:D I drew up a reference for Rabbishes.
A rabbish... 'tis a startlingly rabbit-like plant organism. They are highly mobile and intelligent--matching animal rabbits in nearly all things. Rabbishes do not eat, nor do they have mouths of any kind. Their only orifices are their "nostrils", which are large paired stomas leading to internal respiration chambers. The root-like structures on their bodies absorb water and minerals, their leafy structures and their eyes are photosynthetic. They can easily live without their tail or ear leaves so long as their eyes remain undamaged. They have a plant equivalent of a central nervous system which is mostly characterized by large "stimuli-response nodes" strung in paired cords in their necks and backs which end in a much larger memory and consciousness core in the pelvic region. Along with their leaves their legs also regenerate if damaged or removed, though unlike their leaves they cannot cut off fluid circulation and feeling to their limbs and drop them painlessly.
Their eye organs have very little capacity to see varying hues, much like cats. Their movement-based sight is very sharp as is their ability to pick out detail from a distance. By changing the shape of their pupils they can shift their vision from center-based to periphery-based, and can also adjust to many levels of light in almost no time at all. They can sense vibrations through their roots and leaves as a sense of hearing, but they have no air-based sense of smell and can only detect chemicals through water medium. While capable of learning language, given they have a patient and willing teacher, they can never speak any verbal language and cannot make any noises at all. Their own native language is based in visual signals much like that of cephalopods, and various head, forelimb, and eye movements can be learned and duplicated by other species in order to communicate. Several ear-based phrases are too complex for human beings to learn.
Rabbishes have a social structure that is somewhat similar to rabbits. Typically the most experienced rabbish in a group of 5-12 of them will be the established leader. Unlike rabbits, rabbishes only allow their group leaders to reproduce--for as long as that rabbish is in control of the group they are the only one to bear young, which the other members of the group help to raise. Younger rabbishes sometimes challenge the leader in order to take their place, which usually results in an energetic battle of kicking and boxing. Injuries as a result of these matches are rare, but occasionally happen. Rabbishes reproduce sexually and do require two parents as in most animals, the resulting brood (4-8 rabbish bebs) are born live, very tiny, and completely helpless. These infants survive off of an implanted nutrient sac for the first week while they slowly become mobile and develop their eyes. Once their eyes are visible the parents accompany them outside to begin their photosynthesis cycles, after which they begin to grow in leaves. A juvenile rabbish becomes an adult in approximately a year, and this transition is told by the pale green of their leaves becoming a robust deep green. The average natural lifespan of a rabbish is 12 years, and they appear to have no known natural predators (as far as lethal predation goes--herbivorous and omnivorous animals have been known to consume their dropped leaves, including purposefully following and nipping at them for that purpose). Rabbishes inhabit any temperate habitats, particularly in places close to bodies of water. They seem to prefer running water to still water, but rabbish warrens have popped up even near salt marshes and salt lakes, indicating an ability to pump out excess salts.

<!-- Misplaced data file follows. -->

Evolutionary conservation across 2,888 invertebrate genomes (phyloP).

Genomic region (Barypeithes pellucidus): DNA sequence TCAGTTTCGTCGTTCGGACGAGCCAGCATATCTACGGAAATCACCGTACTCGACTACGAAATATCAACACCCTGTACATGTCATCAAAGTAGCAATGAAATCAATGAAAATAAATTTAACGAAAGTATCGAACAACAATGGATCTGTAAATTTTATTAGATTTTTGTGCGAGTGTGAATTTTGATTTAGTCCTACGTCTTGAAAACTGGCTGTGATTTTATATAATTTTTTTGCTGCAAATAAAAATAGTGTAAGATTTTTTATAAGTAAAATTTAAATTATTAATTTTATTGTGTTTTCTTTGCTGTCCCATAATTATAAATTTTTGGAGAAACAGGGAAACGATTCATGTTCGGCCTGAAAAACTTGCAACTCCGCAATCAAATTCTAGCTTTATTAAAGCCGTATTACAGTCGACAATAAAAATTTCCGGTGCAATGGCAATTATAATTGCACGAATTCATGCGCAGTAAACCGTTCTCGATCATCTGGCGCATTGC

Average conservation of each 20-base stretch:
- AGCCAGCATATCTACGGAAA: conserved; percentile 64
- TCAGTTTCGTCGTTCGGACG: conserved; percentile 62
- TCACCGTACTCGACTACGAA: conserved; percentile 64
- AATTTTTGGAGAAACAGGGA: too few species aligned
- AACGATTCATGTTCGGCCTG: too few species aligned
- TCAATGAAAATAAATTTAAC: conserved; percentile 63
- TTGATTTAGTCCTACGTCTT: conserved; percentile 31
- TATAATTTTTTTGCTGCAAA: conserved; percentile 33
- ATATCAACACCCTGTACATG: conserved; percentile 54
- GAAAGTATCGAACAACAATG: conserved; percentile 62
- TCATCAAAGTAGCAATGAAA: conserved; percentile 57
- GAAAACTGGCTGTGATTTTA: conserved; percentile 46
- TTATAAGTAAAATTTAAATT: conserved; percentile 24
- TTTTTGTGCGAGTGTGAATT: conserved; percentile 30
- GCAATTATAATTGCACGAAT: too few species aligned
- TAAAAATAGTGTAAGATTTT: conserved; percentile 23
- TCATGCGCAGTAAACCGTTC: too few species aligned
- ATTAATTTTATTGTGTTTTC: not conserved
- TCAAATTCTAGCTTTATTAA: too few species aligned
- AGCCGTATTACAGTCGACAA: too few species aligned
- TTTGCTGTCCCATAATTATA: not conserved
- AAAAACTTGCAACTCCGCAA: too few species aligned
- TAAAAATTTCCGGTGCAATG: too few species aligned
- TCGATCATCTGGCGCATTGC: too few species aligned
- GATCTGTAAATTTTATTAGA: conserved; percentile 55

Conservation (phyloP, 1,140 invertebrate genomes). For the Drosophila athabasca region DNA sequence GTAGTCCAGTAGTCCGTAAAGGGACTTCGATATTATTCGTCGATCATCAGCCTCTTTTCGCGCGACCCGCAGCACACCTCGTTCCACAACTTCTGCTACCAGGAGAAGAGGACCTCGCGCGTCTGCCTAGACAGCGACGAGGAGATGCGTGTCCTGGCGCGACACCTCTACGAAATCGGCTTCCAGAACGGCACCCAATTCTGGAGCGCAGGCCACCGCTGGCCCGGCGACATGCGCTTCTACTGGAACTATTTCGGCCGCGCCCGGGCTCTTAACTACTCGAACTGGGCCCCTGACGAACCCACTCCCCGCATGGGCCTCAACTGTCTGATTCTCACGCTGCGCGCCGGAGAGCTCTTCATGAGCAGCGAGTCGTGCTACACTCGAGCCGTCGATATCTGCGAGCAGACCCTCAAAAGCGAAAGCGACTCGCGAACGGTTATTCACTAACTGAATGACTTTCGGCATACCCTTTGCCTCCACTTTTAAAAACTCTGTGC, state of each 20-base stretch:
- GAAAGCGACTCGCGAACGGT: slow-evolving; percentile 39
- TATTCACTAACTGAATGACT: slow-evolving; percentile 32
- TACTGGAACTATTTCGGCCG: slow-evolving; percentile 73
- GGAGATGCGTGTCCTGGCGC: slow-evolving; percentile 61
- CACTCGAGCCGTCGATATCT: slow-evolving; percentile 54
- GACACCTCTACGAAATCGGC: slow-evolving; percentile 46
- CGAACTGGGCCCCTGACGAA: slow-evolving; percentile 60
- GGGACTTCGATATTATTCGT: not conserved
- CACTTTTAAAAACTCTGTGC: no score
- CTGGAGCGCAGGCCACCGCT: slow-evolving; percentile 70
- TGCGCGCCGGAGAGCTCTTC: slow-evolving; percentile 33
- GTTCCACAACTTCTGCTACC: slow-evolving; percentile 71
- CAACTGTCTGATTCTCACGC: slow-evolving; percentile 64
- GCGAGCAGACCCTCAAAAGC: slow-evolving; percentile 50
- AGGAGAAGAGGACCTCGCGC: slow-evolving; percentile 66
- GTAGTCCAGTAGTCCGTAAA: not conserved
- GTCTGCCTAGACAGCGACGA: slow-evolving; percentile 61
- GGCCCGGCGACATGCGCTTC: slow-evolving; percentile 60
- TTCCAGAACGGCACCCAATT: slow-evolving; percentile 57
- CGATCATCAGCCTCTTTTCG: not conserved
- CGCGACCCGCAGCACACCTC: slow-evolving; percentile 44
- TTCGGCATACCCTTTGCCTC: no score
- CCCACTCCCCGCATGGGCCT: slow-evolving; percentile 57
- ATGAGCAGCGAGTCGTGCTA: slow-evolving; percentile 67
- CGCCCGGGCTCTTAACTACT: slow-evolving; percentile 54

X'D That's a lot of background info for a creature with a pun name.